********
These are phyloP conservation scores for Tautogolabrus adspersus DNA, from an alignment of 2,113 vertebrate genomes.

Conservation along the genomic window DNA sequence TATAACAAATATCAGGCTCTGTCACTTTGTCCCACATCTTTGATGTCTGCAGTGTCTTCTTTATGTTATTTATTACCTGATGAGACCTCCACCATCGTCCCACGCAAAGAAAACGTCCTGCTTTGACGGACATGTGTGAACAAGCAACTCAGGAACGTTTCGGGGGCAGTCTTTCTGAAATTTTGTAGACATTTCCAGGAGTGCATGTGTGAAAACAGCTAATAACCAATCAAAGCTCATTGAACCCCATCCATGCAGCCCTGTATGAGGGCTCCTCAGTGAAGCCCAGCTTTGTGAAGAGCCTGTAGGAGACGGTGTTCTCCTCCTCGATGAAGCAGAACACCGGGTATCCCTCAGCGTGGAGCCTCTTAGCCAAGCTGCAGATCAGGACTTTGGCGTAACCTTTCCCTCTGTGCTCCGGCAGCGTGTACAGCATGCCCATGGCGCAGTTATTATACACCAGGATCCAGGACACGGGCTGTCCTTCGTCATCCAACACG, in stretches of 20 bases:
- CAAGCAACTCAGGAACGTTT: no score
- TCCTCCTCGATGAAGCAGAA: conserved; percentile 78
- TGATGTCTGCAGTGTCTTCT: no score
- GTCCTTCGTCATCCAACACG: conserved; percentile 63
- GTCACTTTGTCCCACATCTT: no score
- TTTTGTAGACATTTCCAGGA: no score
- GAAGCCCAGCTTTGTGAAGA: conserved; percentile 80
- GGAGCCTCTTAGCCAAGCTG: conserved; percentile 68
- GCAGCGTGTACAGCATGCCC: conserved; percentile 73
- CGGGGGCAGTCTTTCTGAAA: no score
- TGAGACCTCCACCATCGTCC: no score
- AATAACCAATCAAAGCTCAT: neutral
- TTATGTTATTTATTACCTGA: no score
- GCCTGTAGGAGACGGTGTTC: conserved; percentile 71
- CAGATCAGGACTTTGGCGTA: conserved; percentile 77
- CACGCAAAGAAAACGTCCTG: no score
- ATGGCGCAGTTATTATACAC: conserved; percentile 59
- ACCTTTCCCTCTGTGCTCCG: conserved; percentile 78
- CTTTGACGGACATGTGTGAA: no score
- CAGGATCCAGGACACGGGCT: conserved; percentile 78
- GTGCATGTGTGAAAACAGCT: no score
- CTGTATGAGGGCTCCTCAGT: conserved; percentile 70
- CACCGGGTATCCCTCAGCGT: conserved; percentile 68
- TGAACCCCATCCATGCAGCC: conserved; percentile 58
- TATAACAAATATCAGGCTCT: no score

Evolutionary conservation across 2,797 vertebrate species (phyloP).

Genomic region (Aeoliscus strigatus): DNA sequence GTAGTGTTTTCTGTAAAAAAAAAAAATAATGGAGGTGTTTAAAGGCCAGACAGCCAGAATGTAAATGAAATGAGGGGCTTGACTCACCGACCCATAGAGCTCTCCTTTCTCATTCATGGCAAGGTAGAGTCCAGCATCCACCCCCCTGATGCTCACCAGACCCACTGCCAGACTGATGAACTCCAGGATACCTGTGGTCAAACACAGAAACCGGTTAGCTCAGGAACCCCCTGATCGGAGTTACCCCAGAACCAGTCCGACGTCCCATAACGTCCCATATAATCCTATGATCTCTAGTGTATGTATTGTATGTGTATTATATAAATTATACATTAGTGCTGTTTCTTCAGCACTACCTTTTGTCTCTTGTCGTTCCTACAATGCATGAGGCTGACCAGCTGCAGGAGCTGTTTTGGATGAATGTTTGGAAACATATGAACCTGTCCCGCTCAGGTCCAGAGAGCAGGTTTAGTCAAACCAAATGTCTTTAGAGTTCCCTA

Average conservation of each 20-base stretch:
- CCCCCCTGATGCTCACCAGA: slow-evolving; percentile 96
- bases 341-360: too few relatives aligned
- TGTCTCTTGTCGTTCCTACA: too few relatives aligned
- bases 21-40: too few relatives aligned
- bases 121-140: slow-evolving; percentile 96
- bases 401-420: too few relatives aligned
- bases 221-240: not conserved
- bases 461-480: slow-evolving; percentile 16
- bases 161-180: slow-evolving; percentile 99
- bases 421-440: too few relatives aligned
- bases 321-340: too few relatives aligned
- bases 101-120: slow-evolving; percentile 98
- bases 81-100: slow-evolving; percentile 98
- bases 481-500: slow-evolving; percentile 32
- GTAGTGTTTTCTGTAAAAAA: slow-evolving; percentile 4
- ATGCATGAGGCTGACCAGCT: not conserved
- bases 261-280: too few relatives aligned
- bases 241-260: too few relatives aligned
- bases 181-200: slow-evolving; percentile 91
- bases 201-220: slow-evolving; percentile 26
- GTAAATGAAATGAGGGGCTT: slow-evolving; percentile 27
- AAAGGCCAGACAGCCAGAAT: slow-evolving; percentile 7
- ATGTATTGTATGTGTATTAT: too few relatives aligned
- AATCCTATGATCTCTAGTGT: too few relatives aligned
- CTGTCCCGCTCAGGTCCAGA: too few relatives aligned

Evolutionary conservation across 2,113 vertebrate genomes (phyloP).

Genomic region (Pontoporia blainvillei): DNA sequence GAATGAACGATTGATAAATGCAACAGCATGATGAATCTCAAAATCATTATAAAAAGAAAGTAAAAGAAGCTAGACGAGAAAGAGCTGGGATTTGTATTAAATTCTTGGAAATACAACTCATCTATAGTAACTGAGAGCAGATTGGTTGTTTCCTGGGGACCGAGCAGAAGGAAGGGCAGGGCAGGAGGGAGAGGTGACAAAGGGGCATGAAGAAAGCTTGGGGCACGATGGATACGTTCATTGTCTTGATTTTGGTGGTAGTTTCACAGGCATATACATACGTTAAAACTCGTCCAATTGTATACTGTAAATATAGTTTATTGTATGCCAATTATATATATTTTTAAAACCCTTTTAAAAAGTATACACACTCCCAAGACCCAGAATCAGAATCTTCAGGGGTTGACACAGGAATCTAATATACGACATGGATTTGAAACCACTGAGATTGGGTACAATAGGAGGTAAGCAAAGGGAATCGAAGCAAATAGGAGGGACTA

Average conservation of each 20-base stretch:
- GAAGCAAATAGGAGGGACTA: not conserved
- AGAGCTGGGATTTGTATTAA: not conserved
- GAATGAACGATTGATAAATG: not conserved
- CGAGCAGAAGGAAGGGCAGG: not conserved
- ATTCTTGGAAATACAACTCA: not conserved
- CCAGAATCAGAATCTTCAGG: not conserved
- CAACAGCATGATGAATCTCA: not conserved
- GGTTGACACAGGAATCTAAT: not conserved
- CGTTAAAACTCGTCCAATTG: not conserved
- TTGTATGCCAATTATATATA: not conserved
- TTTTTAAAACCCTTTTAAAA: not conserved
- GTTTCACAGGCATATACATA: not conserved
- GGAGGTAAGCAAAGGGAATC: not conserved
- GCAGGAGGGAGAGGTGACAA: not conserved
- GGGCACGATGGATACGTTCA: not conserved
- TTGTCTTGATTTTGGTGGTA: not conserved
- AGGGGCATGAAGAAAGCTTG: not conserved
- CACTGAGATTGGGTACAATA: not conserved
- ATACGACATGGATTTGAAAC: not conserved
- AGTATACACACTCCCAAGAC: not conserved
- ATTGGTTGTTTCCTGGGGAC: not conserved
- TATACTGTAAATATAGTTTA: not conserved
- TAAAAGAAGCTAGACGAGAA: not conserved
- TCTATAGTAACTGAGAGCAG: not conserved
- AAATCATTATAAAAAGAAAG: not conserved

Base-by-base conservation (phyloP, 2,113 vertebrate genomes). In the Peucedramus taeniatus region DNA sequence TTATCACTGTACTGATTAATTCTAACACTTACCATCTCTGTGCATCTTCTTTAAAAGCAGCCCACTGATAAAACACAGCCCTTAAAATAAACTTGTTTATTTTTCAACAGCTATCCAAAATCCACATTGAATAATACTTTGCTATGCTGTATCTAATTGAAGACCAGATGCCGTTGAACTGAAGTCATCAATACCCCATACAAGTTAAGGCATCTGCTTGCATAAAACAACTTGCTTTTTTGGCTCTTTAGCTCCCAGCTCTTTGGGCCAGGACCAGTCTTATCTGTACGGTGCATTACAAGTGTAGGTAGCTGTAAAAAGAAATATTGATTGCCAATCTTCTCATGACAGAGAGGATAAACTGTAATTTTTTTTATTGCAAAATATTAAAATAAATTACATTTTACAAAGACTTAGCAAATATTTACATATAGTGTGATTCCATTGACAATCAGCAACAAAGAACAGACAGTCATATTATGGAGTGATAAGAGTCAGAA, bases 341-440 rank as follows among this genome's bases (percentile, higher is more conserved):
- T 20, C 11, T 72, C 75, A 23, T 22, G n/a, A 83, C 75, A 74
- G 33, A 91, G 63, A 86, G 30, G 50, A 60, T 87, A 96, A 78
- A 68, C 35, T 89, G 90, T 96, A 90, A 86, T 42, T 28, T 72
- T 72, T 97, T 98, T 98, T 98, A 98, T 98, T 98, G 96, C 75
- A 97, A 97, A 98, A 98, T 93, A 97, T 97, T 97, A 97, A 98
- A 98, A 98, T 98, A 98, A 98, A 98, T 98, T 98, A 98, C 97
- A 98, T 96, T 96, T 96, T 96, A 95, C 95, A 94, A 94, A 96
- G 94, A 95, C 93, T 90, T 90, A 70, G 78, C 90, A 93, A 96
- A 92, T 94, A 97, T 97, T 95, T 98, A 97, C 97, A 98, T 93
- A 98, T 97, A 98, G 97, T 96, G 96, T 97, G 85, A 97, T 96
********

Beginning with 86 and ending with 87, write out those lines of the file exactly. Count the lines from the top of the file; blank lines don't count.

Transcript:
- G 33, A 91, G 63, A 86, G 30, G 50, A 60, T 87, A 96, A 78
- A 68, C 35, T 89, G 90, T 96, A 90, A 86, T 42, T 28, T 72